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Flu season is upon us

November 18, 2017

By Heather Nezich, courtesy of SBAM Approved Partner ASE

With November arriving, so has the official start of the flu season.  An outbreak of the flu in the workplace can cause significant reduction in productivity.  Employers should educate their employees on how to avoid the flu and how their sick policies apply should an employee get sick.

While flu activity in the U.S. is low right now, it will likely surge over the next few months.  The flu is a highly contagious respiratory illness caused by the influenza virus.  It can cause mild to severe symptoms and should be taken seriously.  People can spread the flu to others from up to six feet away – about the width of a cubicle and less than the width of a conference room table.  It is spread mainly when people cough, sneeze, or talk.

Employees should be encouraged to stay home when sick.  Typically, adults can infect other people beginning one day before symptoms develop and up to five to seven days after becoming sick. This can consume a lot of an employee’s allotted sick time or have serious detrimental financial affects if no sick time is available.  It’s important to educate employees on how to prevent the flu for both themselves and their family.

The CDC recommends these two strategies for businesses and employers to help fight the flu:

Strategy 1: Host a flu vaccination clinic in the workplace.
To minimize absenteeism, employers frequently offer onsite seasonal flu vaccination to employees at no or low cost to their employees. This option can work well if the employer has an on-site occupational health clinic. If you don’t have a clinic, pharmacies and community vaccinators can be contracted to provide seasonal flu vaccination services on-site.
Strategy 2: Promote flu vaccination in the community.
Make sure your employees know where they and their families can get seasonal flu vaccines in their community. Additionally, find out what health care providers, pharmacies and clinics provide seasonal flu vaccines. Partner with a pharmacy or provider to get your employees vaccinated.
In addition, the following precautions should be encouraged by employers:

  • Try to avoid close contact with sick people.
  • While sick, limit contact with others as much as possible to keep from infecting them.
  • If you are sick with flu-like illness, CDC recommends that you stay home for at least 24 hours after your fever is gone except to get medical care or for other necessities. (Your fever should be gone for 24 hours without the use of a fever-reducing medicine.)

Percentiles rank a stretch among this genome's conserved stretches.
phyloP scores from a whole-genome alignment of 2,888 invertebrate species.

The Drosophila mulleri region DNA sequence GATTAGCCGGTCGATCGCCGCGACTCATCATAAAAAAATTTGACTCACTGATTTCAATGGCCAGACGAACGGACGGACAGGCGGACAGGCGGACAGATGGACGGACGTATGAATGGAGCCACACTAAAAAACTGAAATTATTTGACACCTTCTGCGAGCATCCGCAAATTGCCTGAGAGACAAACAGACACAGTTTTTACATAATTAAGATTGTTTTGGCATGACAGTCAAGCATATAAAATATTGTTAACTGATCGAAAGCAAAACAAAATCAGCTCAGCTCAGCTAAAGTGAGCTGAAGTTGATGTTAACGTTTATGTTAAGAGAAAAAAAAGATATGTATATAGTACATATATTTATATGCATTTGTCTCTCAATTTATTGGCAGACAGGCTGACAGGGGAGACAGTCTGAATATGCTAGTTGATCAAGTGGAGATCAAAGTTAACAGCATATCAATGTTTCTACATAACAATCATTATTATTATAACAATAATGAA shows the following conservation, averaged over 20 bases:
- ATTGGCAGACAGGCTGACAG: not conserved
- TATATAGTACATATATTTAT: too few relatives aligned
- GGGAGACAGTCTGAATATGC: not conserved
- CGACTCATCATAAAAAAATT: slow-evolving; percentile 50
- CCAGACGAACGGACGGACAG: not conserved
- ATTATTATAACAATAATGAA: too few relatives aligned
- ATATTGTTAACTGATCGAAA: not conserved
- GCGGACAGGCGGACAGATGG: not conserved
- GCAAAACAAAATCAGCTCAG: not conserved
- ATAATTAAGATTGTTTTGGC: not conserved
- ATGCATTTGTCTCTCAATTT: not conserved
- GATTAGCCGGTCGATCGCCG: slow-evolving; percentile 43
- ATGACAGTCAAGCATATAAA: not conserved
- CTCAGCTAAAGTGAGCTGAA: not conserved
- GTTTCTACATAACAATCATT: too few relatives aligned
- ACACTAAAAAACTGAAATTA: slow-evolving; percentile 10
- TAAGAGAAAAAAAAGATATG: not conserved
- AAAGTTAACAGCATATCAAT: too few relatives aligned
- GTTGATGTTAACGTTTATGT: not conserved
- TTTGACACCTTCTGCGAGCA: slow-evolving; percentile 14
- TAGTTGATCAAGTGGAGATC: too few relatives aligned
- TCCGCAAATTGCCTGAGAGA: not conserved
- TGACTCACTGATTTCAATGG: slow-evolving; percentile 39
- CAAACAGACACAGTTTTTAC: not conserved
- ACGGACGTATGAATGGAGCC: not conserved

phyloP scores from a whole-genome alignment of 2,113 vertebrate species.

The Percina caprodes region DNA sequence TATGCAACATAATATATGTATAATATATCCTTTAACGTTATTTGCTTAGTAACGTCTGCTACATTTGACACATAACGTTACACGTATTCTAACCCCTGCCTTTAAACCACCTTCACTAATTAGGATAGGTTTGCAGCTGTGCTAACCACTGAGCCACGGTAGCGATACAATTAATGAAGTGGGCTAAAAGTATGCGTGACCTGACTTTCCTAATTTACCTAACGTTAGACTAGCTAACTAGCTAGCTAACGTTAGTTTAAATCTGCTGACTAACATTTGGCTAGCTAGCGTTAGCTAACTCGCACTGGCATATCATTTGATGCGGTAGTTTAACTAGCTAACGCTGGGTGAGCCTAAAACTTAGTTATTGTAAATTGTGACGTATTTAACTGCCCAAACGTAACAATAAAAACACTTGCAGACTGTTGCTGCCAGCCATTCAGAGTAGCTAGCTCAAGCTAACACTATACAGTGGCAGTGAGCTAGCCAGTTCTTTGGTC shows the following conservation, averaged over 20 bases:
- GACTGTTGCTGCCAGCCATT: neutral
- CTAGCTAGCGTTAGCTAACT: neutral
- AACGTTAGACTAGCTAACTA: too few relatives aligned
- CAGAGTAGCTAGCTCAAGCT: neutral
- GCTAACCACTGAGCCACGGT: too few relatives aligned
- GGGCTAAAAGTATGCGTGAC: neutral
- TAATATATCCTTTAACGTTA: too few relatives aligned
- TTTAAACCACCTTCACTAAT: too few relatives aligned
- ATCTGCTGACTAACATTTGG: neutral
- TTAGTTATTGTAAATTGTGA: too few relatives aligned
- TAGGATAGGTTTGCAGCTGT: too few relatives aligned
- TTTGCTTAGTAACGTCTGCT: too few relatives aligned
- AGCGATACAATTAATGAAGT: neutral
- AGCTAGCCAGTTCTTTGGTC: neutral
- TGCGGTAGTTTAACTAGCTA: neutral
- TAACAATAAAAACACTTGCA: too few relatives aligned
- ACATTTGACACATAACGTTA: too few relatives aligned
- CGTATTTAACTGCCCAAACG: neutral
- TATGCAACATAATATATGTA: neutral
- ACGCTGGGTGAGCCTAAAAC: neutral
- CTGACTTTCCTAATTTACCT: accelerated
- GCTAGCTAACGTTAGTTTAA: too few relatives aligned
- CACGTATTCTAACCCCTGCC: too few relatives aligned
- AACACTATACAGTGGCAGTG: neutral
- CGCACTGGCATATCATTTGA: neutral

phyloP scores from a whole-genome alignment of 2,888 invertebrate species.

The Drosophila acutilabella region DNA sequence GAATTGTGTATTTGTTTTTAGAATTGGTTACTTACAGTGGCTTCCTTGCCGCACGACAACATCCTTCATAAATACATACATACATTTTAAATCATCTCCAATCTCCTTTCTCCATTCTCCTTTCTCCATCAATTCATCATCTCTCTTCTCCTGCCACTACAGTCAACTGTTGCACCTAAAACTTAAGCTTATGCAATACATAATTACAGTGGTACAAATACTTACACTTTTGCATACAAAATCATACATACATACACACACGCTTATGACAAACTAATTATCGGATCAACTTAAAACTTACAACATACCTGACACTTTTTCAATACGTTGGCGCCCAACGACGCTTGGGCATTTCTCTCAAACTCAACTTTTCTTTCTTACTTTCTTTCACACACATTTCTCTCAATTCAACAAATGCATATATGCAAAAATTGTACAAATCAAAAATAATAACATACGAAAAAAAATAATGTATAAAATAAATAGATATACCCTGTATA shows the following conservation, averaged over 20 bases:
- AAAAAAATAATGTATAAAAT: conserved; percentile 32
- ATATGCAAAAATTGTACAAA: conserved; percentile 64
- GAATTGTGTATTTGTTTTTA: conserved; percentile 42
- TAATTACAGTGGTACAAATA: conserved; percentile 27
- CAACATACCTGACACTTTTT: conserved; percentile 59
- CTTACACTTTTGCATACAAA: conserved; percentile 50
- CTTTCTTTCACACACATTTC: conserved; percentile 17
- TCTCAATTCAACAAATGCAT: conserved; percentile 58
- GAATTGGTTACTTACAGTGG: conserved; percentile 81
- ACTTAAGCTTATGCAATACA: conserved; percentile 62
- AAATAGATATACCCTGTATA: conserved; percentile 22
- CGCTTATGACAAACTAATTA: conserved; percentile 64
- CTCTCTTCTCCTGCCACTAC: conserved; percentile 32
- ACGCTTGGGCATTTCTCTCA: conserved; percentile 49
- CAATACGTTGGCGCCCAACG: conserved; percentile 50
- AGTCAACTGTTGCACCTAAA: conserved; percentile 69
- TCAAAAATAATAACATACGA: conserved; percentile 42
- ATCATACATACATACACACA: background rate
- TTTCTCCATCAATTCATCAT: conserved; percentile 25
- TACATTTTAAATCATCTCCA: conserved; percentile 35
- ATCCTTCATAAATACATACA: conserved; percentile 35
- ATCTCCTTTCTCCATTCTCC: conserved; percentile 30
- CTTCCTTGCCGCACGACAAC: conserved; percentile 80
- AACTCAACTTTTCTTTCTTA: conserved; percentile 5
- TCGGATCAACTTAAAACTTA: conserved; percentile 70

• Cover your nose and mouth with a tissue when you cough or sneeze. Throw the tissue in the trash after you use it.
  • Wash your hands often with soap and water. If soap and water are not available, use an alcohol-based hand rub.
  • Avoid touching your eyes, nose and mouth. Germs spread this way.
  • Clean and disinfect surfaces and objects that may be contaminated with germs like the flu.

Organizations must make it clear that employees should stay home when sick. Illness affects both the quantity of work and the quality.  In addition, the sick employee could spread their illness to fellow employees.  Presenteeism or working while sick can cause productivity loss, poor health, exhaustion and workplace epidemics. To avoid employees coming to work sick, they must feel it’s OK to call in sick.  Some suggested ways employers can reduce presenteeism include:
·        Be open minded with accommodations
·        Create a culture of acceptance
·        Cross-train employees so they can fill in for each other when necessary
·        Be clear about your expectations – make it clear that your company expects sick employees to stay home
A recent study by Global Corporate Challenge (GCC) shows that employees typically take four sick days per year, but confess to being unproductive on the job due to illness for 57.5 days each year.  The GCC study also showed that the cost of presenteeism to businesses also was 10 times higher than absenteeism.  Absent workers cost employers $150 billion per year, but those who came to work and were not fully productive cost $1,500 billion per year.
Both presenteeism and absenteeism can be reduced by promoting healthy well-being among your employees as well as educating them on how to protect themselves from illness.  And most importantly, allowing and encouraging them to stay home and rest when sick.

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